Bowyer is desperate for Aribo to stay. “You’re crazy, I can’t sell Joe Aribo,” he said. “He needs to get stay here for his own career, he’s improved so much in the short space of time I’ve been here. Just ask everyone that’s been watching how much he’s improved as a player, it’s frightening. We need to keep him.” But what if Duchatelet is offered close to £1m in the final week of the window? “That’s a question you would have to ask the owner.”

Charlton's future remains firmly up in the air 

Of course Duchatelet has not exactly been desperate to invest in replacements, not when he has been trying to get roughly £40m for a club he paid £18m for in 2014. “I know the situation here,” Bowyer said, “and I have a budget.” But he has brought in Lyle Taylor, a striker to replace Josh Magennis, and Darren Pratley, who he hopes will add experience to midfield. Charlton have wanted a goalkeeper all summer, ever since Ben Amos left to go to Millwall. They have not signed one, leaving Dillon Phillips as first choice, but Bowyer is confident of finally signing an experienced new keeper before the window shuts, as well as another right-footed centre-back.

Bowyer is proud of how “everyone came together” at the end of last season, but there will never be any widespread enthusiasm for this Charlton team for as long as Duchatelet owns them. Many fans refuse to attend any more until there is a takeover and season ticket sales for this year are estimated at 5,000. When the team were in League One from 2009 to 2012, before Duchatelet took over, they would sell 10,000 season tickets each year. And the fans who want to attend one-off games are disincentivised from doing so: even printing off your own ticket at home still incurs a £1.50 booking fee.

Because no matter how good Bowyer is, or how hard the players work, or how good the academy products are, the only thing that matters to fans is Duchatelet himself. And until he sells, many of them will not pay to support the club. “Charlton fans are desperately frustrated that the potential change of ownership has still not been completed,” says Steve Clarke, vice chair of the Charlton Athletic Supporters’ Trust. “Since Duchatelet purchased Charlton the club has been in serious decline, due to limited and ill-advised investment, and poor decision-making on all fronts. Fans have reached the end of their tether, with many threatening boycott of home games until new owners are in place. It's a complete mess which needs resolving now.”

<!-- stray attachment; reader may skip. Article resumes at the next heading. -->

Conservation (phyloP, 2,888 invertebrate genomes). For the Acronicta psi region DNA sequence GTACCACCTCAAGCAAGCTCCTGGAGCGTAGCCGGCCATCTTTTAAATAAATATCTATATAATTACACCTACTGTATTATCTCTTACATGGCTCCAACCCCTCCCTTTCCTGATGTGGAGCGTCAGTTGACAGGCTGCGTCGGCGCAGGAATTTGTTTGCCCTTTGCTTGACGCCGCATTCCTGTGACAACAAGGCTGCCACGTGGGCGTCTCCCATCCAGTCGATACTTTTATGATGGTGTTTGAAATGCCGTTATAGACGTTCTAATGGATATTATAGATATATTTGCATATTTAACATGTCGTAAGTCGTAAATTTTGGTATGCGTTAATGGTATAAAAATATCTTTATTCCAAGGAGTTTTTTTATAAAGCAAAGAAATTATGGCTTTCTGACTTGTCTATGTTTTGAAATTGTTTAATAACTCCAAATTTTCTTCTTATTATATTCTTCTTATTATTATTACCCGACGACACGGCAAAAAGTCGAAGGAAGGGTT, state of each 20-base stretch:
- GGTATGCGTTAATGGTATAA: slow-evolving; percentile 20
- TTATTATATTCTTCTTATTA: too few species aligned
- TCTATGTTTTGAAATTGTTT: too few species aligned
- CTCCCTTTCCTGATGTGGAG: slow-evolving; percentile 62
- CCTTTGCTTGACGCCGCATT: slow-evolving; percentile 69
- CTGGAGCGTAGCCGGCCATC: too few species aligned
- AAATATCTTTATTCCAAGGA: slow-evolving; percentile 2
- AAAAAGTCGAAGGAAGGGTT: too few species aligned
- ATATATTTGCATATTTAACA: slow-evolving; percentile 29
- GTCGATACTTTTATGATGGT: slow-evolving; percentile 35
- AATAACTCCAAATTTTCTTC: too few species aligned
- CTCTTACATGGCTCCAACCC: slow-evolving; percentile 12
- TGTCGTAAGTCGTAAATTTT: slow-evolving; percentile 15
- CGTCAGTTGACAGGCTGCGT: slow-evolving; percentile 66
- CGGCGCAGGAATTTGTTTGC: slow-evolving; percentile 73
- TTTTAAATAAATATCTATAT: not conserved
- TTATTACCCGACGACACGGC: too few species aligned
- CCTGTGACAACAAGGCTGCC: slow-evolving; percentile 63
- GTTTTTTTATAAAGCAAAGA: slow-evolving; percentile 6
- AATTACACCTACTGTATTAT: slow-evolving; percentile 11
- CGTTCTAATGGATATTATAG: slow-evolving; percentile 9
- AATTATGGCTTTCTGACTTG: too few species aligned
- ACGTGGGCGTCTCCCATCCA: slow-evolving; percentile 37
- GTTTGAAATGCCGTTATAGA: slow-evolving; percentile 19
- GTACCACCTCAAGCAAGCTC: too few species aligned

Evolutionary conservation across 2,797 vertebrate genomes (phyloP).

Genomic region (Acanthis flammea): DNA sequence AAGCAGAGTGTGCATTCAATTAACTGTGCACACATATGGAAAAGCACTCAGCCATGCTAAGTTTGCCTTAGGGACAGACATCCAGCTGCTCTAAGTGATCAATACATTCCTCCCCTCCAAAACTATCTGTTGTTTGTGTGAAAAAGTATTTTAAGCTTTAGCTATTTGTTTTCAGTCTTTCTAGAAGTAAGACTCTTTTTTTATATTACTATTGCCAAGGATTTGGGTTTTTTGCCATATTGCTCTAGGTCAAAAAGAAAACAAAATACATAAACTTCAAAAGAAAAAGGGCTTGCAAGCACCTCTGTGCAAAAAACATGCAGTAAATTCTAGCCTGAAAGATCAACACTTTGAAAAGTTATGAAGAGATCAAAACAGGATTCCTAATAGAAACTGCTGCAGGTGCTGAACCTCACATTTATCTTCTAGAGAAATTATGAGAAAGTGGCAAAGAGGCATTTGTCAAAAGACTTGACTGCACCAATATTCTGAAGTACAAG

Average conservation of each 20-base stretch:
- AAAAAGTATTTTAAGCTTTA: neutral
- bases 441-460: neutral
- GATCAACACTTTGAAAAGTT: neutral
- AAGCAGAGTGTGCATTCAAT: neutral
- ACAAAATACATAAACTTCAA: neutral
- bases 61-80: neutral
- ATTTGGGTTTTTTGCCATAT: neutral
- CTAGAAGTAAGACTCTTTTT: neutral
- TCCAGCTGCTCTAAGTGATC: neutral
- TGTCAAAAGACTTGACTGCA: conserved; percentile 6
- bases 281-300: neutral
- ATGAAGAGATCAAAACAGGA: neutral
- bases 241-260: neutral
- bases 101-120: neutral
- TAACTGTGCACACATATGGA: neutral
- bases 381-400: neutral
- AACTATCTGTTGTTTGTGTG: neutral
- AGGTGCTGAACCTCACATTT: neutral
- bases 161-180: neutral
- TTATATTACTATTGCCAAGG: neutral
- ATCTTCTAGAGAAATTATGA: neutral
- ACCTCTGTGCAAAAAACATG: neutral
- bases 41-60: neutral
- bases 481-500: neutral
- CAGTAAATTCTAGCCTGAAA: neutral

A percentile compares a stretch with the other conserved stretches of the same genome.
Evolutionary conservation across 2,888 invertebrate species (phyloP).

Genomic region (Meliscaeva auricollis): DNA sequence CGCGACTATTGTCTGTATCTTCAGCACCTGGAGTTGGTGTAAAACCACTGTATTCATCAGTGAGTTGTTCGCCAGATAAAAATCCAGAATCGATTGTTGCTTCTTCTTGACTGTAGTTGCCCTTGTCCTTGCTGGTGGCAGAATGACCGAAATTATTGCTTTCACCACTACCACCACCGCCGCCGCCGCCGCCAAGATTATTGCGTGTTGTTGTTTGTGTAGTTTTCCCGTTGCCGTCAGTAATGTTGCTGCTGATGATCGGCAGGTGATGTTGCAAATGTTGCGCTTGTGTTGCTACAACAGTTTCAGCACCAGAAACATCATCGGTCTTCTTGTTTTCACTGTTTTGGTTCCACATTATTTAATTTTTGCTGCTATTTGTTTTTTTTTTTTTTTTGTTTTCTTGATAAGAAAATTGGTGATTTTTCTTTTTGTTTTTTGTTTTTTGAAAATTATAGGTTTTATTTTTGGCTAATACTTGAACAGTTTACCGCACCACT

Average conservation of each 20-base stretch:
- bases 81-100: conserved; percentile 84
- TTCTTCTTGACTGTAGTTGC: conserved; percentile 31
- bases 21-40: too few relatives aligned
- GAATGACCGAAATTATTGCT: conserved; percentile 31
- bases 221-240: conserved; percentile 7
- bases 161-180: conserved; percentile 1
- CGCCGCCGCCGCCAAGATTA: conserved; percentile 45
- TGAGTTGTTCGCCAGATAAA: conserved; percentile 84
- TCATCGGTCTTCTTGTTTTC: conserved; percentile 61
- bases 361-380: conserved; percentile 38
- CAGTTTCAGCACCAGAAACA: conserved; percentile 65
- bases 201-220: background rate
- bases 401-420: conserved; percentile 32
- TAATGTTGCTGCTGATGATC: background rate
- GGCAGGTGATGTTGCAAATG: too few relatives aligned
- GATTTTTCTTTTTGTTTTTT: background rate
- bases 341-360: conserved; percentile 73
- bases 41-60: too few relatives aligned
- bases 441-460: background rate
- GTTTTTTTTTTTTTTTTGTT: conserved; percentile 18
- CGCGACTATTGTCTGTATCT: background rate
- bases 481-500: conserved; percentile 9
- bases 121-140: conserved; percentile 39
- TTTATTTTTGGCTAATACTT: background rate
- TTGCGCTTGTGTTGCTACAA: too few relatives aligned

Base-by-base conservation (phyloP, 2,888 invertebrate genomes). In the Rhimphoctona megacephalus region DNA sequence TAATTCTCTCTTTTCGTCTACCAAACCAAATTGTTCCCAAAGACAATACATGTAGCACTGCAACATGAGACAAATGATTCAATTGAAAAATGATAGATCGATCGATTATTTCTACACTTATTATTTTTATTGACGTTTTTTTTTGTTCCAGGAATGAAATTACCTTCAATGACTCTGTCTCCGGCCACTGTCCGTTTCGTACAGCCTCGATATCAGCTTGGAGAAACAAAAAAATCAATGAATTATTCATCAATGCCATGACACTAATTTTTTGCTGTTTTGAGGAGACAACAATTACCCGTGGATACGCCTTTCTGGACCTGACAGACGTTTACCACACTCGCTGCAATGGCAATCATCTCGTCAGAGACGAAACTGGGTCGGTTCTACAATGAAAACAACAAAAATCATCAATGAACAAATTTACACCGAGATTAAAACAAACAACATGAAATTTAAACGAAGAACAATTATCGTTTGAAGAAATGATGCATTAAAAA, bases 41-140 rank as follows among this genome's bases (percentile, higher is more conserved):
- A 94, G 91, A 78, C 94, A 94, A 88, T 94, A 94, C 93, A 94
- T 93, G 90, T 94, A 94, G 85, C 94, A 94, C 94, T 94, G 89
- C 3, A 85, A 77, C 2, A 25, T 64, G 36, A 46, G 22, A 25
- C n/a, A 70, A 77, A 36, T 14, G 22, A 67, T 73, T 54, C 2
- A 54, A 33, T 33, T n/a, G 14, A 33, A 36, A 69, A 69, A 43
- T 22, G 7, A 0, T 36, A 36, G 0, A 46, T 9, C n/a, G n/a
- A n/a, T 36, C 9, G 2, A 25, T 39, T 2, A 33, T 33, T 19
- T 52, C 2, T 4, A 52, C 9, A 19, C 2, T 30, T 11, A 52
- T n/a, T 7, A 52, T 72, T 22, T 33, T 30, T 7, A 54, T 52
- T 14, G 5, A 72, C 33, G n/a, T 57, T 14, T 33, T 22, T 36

But the Australian consortium led by Andrew Muir and Gerard Murphy have been negotiating over the purchase of Charlton for more than a year now, as revealed in the Voice of the Valley fanzine. The Australians were confident enough at the end of last season to come over for the two legs of the play-off defeat to Shrewsbury Town, when they met Bowyer. But that was three months ago and Bowyer has not heard from Muir and Murphy since.

Charlton fans have precious little to look forward to 

Charlton fans are growing frustrated with the slow crawl of the takeover’s final stages. The Australian consortium continue to offer no comment to media requests. Lieven de Turck, who is representing Duchatelet in negotiations, confirmed to Charlton fans last month that two parties – the Australians and another – had agreed a price with Duchatelet. And that “the only issue holding up the process is EFL approval”. The EFL say they do not comment on individual changes of control.

Until the Australians, Duchatelet and the EFL can complete the deal then the club and everyone connected with it are left in limbo, with cuts making it harder and harder to keep the team competitive.

“The club has become more cost conscious in order to reduce running costs and make costs more bearable for the current owner and any potential new owner,” a club spokesperson said. “The club makes a very significant operating loss every month which is out of proportion with the occasional revenue generated by player sales intended to offset those operating losses. Various parties interested in taking over the club have been put off by the high running costs. Therefore such cost reductions make the club more attractive to potential purchasers. In addition if a takeover does get finalised in the coming days or weeks, the cost reduction will help the new owners limit the operational losses. It is a matter of restoring the financial health of the club, which had got out of control. As part of the club being more cost conscious we are reviewing contracts, monitoring our energy use and negotiating with suppliers to bring our costs in line with other clubs in League One.”

Bowyer said on Thursday that he had been told a takeover was “close”, but that he had “heard that for a while now”. All Bowyer can think about right now is tomorrow. “I don’t ever think about it at all,” he said. “It will happen when it happens."